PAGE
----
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William Robinson, later Sir William Robinson Knt.

British, 1643 - 1712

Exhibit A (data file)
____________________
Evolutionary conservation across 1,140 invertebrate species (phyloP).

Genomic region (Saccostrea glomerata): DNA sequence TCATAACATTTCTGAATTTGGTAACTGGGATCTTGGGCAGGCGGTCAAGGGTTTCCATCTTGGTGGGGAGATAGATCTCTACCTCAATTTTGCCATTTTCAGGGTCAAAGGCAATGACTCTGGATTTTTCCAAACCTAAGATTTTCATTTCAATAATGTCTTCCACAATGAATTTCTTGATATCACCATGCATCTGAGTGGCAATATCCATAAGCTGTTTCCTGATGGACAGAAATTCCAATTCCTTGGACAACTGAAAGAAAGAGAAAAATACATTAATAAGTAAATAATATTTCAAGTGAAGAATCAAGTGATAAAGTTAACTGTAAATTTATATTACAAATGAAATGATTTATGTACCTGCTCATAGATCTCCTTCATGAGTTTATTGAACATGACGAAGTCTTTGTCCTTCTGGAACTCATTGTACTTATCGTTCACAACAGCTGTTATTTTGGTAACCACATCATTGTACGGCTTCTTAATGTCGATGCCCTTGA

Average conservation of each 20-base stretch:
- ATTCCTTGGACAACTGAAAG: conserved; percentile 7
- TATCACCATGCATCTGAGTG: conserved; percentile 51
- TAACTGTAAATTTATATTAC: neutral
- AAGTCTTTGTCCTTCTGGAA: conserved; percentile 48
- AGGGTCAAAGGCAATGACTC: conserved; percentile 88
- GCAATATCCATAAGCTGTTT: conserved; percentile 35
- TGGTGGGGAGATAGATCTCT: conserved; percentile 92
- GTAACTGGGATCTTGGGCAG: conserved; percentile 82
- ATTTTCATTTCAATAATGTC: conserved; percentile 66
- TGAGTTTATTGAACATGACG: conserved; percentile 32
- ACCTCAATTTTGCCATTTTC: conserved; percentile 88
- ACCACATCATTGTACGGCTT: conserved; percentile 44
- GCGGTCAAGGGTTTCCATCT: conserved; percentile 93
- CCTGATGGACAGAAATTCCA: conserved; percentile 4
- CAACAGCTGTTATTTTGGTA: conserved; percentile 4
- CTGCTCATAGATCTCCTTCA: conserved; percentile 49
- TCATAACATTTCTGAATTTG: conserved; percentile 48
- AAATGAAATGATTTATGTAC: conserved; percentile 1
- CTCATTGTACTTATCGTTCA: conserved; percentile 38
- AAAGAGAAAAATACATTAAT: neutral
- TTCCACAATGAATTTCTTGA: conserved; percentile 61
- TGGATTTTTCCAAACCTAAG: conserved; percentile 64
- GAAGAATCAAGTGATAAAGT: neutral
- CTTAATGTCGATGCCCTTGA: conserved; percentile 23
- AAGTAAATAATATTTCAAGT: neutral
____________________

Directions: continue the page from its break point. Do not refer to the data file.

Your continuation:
William Robinson, an architect who made important contributions to the development of Irish classicism, was born about 1643, the descendent of an ancient Yorkshire family. On January 11, 1671, he became "Engineer and Surveyor-General of all fortifications, buildings, etc., in Ireland," and in 1674 the Earl of Essex, Lord Lieutenant of Ireland, described him as "a very ingenious man & well skilled in some parts of ye Mathematics." In London on January 18, 1677, Robinson married Margery Tooke (c.1655-1708), eldest daughter of Elizabeth (d. 1653) and John Tooke (d. 1658) of Hertfordshire. Robinson supervised the repair of fortifications throughout Ireland from 1681 to 1687, when he retired briefly to England following the succession of James II. He returned to Ireland on March 4, 1690, four months prior to the declaration of war, and resumed his post as Surveyor-General following the Irish surrender in 1691. Debilitated after many years of gout, he resigned that post on April 19, 1700, but continued to serve in various other capacities. On June 19, 1701 (or 1702) he was created a knight and admitted to the Irish Privy Council. He spent most of his final years in England, where he died in 1712. In a will of 1709 he reserved a portion of his estate for "erecting and endowing some public works edifice for the advancement of learning and other good works."